Shares of Lowe's fell 3 percent in intraday trade Wednesday after the home improvement retailer reported quarterly earnings and revenue that missed analysts' expectations.
It also lowered its earnings guidance for the fiscal year.
The company posted fiscal third-quarter earnings of 88 cents a share on revenue of $15.73 billion. Analysts expected earnings of 96 cents a share on revenue of $15.85 billion, according to Thomson Reuters consensus estimates.
"Our third quarter operating results were below our expectations due to slower sales in the first two months of the quarter," CEO Robert Niblock said in a statement. "While we expected moderation in the second half of the year, traffic slowed more than we anticipated in August and September before improving in October, which put pressure on our profitability in the quarter."
Lowe's said sales and comparable-store sales for the quarter increased 9.6 percent and 2.7 percent, respectively, from last year.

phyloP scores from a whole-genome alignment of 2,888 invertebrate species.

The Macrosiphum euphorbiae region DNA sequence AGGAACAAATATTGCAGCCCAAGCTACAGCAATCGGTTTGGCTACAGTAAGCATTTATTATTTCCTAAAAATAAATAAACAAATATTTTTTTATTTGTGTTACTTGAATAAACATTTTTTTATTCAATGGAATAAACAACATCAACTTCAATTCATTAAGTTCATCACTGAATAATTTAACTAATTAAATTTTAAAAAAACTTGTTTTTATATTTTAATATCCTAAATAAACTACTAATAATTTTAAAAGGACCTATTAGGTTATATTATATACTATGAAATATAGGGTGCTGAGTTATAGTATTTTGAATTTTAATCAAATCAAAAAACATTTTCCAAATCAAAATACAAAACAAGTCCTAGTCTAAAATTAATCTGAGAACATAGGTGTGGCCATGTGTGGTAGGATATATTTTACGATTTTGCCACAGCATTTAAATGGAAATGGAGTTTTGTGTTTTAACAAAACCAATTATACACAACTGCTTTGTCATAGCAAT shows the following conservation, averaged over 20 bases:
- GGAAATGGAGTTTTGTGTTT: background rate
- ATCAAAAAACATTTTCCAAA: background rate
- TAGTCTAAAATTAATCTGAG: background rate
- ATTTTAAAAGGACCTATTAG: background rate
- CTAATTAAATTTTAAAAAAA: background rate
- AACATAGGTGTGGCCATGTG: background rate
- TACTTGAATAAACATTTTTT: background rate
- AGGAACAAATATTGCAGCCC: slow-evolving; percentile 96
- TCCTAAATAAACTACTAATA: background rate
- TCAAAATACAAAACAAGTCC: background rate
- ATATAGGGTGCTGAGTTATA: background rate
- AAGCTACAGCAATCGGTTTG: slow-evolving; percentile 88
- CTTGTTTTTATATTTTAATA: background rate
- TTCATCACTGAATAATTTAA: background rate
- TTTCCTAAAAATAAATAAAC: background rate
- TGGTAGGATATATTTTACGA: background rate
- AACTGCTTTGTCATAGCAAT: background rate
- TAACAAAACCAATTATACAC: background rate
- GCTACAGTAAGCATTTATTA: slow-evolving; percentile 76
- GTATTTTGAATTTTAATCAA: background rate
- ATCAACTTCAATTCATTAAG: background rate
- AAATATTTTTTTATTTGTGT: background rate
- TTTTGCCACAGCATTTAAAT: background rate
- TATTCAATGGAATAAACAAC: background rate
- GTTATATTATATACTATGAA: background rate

The company also repurchased $550 million in stock under its share- repurchase program and paid $309 million in dividends in the quarter.
Lowe's said it expects total sales for the full year to increase 9 percent to 10 percent and comparable-store sales to increase 3 percent to 4 percent. It also expects to add about 40 home improvement and hardware stores.
Lowe's expects diluted earnings per share of approximately $3.56 for the fiscal year ending Feb. 3, 2017. Lowe's previously expected earnings of about $4.06 a share.
UBS Retail Analyst Michael Lasser told CNBC on Wednesday Lowe's big stock sink could be because investors are comparing its earnings to Home Depot instead of the broader retail industry.
"What's going wrong is that they're not drawing in as many customers as their competitor," Lasser said on "Power Lunch." "The market is comparing Lowe's versus Home Depot."
On Tuesday, rival Home Depot reported strong sales and earnings. CEO Craig Menear said the company experienced "balanced sales growth" helped by more in-store purchases and the amount each shopper spent.